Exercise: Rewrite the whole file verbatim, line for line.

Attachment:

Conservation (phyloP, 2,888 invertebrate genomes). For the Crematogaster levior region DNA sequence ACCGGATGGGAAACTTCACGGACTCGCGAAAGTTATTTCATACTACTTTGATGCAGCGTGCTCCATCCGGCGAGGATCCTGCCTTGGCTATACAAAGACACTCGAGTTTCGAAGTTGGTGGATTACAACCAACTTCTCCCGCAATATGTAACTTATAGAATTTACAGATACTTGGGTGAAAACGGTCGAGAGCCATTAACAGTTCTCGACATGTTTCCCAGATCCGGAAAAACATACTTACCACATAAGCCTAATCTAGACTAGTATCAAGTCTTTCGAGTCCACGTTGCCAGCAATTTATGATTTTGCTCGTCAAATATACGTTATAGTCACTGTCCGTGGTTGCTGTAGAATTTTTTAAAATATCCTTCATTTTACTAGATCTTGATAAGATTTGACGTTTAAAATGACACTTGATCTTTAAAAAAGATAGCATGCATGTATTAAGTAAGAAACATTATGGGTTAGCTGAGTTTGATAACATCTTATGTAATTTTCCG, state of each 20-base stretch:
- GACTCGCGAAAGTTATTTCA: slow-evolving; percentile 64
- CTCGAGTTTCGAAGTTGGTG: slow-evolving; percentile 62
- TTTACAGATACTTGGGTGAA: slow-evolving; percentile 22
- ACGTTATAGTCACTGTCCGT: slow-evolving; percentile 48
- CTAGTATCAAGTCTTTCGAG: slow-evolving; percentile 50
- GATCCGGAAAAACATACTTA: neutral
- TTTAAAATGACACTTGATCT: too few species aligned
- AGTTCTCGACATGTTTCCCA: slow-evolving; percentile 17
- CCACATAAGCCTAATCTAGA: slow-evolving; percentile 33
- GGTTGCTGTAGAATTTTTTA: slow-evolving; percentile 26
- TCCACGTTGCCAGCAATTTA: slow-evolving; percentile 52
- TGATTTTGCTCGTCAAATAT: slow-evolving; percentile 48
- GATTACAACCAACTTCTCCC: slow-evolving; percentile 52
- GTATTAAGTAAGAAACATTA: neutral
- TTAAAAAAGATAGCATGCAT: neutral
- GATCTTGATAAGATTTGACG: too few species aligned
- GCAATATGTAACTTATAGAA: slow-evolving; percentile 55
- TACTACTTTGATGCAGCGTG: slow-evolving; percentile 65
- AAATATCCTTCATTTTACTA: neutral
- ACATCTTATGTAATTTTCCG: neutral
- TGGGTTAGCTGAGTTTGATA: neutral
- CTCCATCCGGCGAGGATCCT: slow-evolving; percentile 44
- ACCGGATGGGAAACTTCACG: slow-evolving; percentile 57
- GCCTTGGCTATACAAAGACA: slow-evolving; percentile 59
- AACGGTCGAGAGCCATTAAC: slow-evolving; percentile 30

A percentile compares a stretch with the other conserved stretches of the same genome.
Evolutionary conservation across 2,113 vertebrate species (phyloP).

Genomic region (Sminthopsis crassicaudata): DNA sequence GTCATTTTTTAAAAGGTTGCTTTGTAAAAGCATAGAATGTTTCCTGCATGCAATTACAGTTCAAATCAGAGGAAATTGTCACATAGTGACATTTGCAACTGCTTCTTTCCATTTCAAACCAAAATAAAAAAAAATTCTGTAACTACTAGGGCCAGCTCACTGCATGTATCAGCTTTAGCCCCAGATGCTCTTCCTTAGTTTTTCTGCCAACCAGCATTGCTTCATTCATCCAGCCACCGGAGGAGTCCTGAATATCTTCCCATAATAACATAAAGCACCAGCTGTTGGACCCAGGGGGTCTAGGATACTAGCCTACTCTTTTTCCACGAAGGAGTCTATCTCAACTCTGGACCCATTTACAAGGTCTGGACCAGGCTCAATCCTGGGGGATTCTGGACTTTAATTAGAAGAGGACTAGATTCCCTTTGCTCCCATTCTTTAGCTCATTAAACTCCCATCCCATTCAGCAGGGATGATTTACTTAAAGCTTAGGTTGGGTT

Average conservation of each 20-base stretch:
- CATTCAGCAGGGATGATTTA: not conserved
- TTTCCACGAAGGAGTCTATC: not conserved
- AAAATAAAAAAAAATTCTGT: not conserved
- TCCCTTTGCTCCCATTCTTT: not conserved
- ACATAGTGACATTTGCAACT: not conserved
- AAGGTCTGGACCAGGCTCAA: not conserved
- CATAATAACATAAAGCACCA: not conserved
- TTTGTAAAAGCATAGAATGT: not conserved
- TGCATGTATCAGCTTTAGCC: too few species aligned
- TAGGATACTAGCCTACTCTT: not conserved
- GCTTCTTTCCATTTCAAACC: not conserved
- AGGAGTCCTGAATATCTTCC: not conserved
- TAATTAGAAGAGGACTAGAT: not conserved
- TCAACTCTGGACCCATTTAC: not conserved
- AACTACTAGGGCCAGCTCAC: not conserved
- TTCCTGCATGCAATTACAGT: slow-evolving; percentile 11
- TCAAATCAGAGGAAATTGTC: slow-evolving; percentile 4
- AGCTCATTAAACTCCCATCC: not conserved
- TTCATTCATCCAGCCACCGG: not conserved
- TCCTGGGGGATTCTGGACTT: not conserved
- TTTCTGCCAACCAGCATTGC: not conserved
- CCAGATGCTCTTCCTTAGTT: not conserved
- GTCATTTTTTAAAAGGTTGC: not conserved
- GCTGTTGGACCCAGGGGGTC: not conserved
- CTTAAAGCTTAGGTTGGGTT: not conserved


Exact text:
Conservation (phyloP, 2,888 invertebrate genomes). For the Crematogaster levior region DNA sequence ACCGGATGGGAAACTTCACGGACTCGCGAAAGTTATTTCATACTACTTTGATGCAGCGTGCTCCATCCGGCGAGGATCCTGCCTTGGCTATACAAAGACACTCGAGTTTCGAAGTTGGTGGATTACAACCAACTTCTCCCGCAATATGTAACTTATAGAATTTACAGATACTTGGGTGAAAACGGTCGAGAGCCATTAACAGTTCTCGACATGTTTCCCAGATCCGGAAAAACATACTTACCACATAAGCCTAATCTAGACTAGTATCAAGTCTTTCGAGTCCACGTTGCCAGCAATTTATGATTTTGCTCGTCAAATATACGTTATAGTCACTGTCCGTGGTTGCTGTAGAATTTTTTAAAATATCCTTCATTTTACTAGATCTTGATAAGATTTGACGTTTAAAATGACACTTGATCTTTAAAAAAGATAGCATGCATGTATTAAGTAAGAAACATTATGGGTTAGCTGAGTTTGATAACATCTTATGTAATTTTCCG, state of each 20-base stretch:
- GACTCGCGAAAGTTATTTCA: slow-evolving; percentile 64
- CTCGAGTTTCGAAGTTGGTG: slow-evolving; percentile 62
- TTTACAGATACTTGGGTGAA: slow-evolving; percentile 22
- ACGTTATAGTCACTGTCCGT: slow-evolving; percentile 48
- CTAGTATCAAGTCTTTCGAG: slow-evolving; percentile 50
- GATCCGGAAAAACATACTTA: neutral
- TTTAAAATGACACTTGATCT: too few species aligned
- AGTTCTCGACATGTTTCCCA: slow-evolving; percentile 17
- CCACATAAGCCTAATCTAGA: slow-evolving; percentile 33
- GGTTGCTGTAGAATTTTTTA: slow-evolving; percentile 26
- TCCACGTTGCCAGCAATTTA: slow-evolving; percentile 52
- TGATTTTGCTCGTCAAATAT: slow-evolving; percentile 48
- GATTACAACCAACTTCTCCC: slow-evolving; percentile 52
- GTATTAAGTAAGAAACATTA: neutral
- TTAAAAAAGATAGCATGCAT: neutral
- GATCTTGATAAGATTTGACG: too few species aligned
- GCAATATGTAACTTATAGAA: slow-evolving; percentile 55
- TACTACTTTGATGCAGCGTG: slow-evolving; percentile 65
- AAATATCCTTCATTTTACTA: neutral
- ACATCTTATGTAATTTTCCG: neutral
- TGGGTTAGCTGAGTTTGATA: neutral
- CTCCATCCGGCGAGGATCCT: slow-evolving; percentile 44
- ACCGGATGGGAAACTTCACG: slow-evolving; percentile 57
- GCCTTGGCTATACAAAGACA: slow-evolving; percentile 59
- AACGGTCGAGAGCCATTAAC: slow-evolving; percentile 30

A percentile compares a stretch with the other conserved stretches of the same genome.
Evolutionary conservation across 2,113 vertebrate species (phyloP).

Genomic region (Sminthopsis crassicaudata): DNA sequence GTCATTTTTTAAAAGGTTGCTTTGTAAAAGCATAGAATGTTTCCTGCATGCAATTACAGTTCAAATCAGAGGAAATTGTCACATAGTGACATTTGCAACTGCTTCTTTCCATTTCAAACCAAAATAAAAAAAAATTCTGTAACTACTAGGGCCAGCTCACTGCATGTATCAGCTTTAGCCCCAGATGCTCTTCCTTAGTTTTTCTGCCAACCAGCATTGCTTCATTCATCCAGCCACCGGAGGAGTCCTGAATATCTTCCCATAATAACATAAAGCACCAGCTGTTGGACCCAGGGGGTCTAGGATACTAGCCTACTCTTTTTCCACGAAGGAGTCTATCTCAACTCTGGACCCATTTACAAGGTCTGGACCAGGCTCAATCCTGGGGGATTCTGGACTTTAATTAGAAGAGGACTAGATTCCCTTTGCTCCCATTCTTTAGCTCATTAAACTCCCATCCCATTCAGCAGGGATGATTTACTTAAAGCTTAGGTTGGGTT

Average conservation of each 20-base stretch:
- CATTCAGCAGGGATGATTTA: not conserved
- TTTCCACGAAGGAGTCTATC: not conserved
- AAAATAAAAAAAAATTCTGT: not conserved
- TCCCTTTGCTCCCATTCTTT: not conserved
- ACATAGTGACATTTGCAACT: not conserved
- AAGGTCTGGACCAGGCTCAA: not conserved
- CATAATAACATAAAGCACCA: not conserved
- TTTGTAAAAGCATAGAATGT: not conserved
- TGCATGTATCAGCTTTAGCC: too few species aligned
- TAGGATACTAGCCTACTCTT: not conserved
- GCTTCTTTCCATTTCAAACC: not conserved
- AGGAGTCCTGAATATCTTCC: not conserved
- TAATTAGAAGAGGACTAGAT: not conserved
- TCAACTCTGGACCCATTTAC: not conserved
- AACTACTAGGGCCAGCTCAC: not conserved
- TTCCTGCATGCAATTACAGT: slow-evolving; percentile 11
- TCAAATCAGAGGAAATTGTC: slow-evolving; percentile 4
- AGCTCATTAAACTCCCATCC: not conserved
- TTCATTCATCCAGCCACCGG: not conserved
- TCCTGGGGGATTCTGGACTT: not conserved
- TTTCTGCCAACCAGCATTGC: not conserved
- CCAGATGCTCTTCCTTAGTT: not conserved
- GTCATTTTTTAAAAGGTTGC: not conserved
- GCTGTTGGACCCAGGGGGTC: not conserved
- CTTAAAGCTTAGGTTGGGTT: not conserved